Extra Credit #3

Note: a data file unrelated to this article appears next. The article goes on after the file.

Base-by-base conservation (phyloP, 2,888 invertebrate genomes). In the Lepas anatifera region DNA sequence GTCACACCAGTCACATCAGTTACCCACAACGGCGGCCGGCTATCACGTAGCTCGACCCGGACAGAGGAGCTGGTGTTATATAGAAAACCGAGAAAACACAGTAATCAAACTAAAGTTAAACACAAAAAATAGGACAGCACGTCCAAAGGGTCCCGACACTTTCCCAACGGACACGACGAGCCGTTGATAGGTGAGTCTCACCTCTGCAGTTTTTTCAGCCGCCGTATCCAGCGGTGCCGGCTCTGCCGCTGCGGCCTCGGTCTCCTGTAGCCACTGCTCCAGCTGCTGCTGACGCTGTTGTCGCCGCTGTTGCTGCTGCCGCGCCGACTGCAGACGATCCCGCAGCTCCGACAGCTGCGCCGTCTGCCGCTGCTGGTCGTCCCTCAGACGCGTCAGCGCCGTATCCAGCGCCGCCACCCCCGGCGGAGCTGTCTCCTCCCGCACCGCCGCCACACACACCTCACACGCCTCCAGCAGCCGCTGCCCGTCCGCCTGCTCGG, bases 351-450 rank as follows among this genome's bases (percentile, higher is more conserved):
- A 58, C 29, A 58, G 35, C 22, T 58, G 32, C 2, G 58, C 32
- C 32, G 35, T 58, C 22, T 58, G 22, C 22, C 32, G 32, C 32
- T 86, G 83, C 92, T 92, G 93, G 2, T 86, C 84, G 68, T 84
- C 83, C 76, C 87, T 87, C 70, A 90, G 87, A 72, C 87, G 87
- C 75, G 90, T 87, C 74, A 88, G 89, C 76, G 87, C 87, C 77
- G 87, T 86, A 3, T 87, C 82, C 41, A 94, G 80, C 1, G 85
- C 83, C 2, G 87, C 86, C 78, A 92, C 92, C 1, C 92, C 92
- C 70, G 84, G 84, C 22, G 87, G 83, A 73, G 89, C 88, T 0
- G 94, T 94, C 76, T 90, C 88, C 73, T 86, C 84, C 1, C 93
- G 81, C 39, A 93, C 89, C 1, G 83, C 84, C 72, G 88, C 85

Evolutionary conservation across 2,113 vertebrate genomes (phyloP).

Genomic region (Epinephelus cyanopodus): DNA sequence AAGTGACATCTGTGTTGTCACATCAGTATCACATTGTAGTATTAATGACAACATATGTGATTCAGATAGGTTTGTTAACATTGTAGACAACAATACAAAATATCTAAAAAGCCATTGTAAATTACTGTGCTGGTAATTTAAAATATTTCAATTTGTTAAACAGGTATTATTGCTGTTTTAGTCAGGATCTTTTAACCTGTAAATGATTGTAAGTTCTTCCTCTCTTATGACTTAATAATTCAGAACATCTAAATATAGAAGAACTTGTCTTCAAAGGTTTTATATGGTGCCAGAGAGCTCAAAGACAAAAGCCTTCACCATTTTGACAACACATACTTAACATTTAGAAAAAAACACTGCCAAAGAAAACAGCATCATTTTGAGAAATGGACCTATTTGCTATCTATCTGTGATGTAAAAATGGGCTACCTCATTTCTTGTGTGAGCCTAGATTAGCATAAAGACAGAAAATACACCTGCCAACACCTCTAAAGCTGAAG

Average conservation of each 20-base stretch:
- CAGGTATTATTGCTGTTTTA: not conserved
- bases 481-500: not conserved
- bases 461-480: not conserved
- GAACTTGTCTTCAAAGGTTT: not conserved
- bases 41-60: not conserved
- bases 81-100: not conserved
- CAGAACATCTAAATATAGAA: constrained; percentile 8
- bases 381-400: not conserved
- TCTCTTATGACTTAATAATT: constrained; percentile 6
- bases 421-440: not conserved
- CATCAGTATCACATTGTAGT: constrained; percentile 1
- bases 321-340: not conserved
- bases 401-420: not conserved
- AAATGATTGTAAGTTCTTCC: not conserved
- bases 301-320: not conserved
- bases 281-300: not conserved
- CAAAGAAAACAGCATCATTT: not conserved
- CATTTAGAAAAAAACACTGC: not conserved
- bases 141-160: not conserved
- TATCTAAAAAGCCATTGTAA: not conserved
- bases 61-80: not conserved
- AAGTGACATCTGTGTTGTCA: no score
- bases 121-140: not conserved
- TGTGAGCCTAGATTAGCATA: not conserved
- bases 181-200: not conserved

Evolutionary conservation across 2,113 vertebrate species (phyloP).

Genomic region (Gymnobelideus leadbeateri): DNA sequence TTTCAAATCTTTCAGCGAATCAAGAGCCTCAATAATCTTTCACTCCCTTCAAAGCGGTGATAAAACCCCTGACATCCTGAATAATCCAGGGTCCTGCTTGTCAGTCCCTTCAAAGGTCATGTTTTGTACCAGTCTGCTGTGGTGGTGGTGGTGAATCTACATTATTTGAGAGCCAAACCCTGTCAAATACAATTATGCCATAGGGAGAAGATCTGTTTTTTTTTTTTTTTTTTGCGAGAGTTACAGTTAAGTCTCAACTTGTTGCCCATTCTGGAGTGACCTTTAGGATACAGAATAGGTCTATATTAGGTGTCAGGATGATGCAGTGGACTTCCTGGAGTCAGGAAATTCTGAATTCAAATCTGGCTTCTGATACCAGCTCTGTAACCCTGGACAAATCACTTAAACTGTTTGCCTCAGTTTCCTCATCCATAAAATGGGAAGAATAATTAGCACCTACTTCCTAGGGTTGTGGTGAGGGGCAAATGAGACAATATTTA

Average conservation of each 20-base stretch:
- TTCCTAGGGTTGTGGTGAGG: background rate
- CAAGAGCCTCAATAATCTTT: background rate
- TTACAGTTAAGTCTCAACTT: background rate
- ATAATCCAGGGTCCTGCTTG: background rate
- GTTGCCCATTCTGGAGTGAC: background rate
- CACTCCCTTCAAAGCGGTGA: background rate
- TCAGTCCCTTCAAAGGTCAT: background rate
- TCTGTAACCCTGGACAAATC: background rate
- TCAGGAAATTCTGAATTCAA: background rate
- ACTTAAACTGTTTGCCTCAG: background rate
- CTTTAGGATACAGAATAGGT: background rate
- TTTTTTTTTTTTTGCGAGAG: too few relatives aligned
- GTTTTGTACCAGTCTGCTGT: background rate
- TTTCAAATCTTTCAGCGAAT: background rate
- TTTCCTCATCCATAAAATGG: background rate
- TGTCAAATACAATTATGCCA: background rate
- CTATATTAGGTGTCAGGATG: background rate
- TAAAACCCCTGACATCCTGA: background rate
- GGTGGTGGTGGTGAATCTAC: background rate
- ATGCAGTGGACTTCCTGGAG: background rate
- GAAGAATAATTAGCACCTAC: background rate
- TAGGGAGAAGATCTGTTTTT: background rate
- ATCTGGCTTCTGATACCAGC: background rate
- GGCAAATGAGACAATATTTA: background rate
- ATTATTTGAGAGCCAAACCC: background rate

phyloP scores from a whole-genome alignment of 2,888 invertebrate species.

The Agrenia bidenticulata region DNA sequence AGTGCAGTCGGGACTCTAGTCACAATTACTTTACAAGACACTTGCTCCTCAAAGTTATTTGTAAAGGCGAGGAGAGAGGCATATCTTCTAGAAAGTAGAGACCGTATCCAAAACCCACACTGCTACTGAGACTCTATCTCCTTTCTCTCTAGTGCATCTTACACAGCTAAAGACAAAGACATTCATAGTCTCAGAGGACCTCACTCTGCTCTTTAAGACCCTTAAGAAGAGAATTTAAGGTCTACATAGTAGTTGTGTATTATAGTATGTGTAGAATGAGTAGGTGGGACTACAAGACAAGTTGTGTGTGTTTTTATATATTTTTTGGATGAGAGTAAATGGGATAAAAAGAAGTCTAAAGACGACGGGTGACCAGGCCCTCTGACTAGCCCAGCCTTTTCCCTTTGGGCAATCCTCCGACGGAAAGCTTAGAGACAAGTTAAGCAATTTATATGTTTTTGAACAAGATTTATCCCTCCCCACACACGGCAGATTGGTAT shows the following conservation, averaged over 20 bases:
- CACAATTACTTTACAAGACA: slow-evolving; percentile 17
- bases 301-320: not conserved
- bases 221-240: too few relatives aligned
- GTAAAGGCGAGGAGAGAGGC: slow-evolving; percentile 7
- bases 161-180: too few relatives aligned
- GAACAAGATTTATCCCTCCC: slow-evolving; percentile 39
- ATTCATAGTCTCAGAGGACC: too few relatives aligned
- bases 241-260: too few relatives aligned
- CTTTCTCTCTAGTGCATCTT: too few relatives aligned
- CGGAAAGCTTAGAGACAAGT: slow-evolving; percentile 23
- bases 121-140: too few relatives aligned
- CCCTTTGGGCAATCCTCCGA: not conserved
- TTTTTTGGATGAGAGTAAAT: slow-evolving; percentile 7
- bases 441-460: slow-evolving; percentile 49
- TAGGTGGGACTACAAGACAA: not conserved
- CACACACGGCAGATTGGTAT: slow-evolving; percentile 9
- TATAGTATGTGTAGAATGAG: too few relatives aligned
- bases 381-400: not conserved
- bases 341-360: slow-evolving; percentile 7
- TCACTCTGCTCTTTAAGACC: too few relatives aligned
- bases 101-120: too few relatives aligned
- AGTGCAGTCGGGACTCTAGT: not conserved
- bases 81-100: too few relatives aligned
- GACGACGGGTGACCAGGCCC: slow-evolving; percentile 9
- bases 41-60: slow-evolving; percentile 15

On November 6th, I went to the screening The Apartment(1960). Same as the last time, Dr. Bernstein gave a little talk about what the film is about, and actors and actresses, and some other background information about it (like it was nominated by several Oscar prices). It is the second Billy Wilder’s film that I watched this semester, and I think both of them are very good and changed my mind towards Classic Hollywood cinema a lot. Compared to the Double Indemnity, I like this film more in terms of its story and the morals behind it. I think that even though the film is told in a light-hearted way, it really reflects the dark side in working place that people’s values are corrupted by their ambition to get promoted and get more money. There is nothing wrong to be ambitious, but it is just sad to see that they need to give up those most precious personalities in exchange for their success. In the end of the film, the protagonist faces a choice between his job(executive assistant) and the woman he loves, and I think it is so cruel that he is forced to do. It is also sad to see that people who have high positions in the company are abusing their power and bullying the workers who have lower positions. We can see that there is a very clear power structure of the company, as the more powerful ones are able to determine the destiny of those less powerful people. I remember when the protagonist refuses to give the key to the executive, executive says something like you so much effort and time to get this position, and I can throw you back in few seconds. What is horrible about it is that it is just merely a fictional story, since a lot of such things happened in real life. I think the film really helps us to look into reality by excising the dark side straight up to our faces. Besides the morals, I really like how the tone of the film is quite light, and Jack Lemmon’s performance is very entertaining to watch. There are a lot of jokes in it, and even though I can’t get them all, I laughed out loudly with many other audience for many times. Overall, I really enjoyed that two hours and I look forward to watching more of his works.

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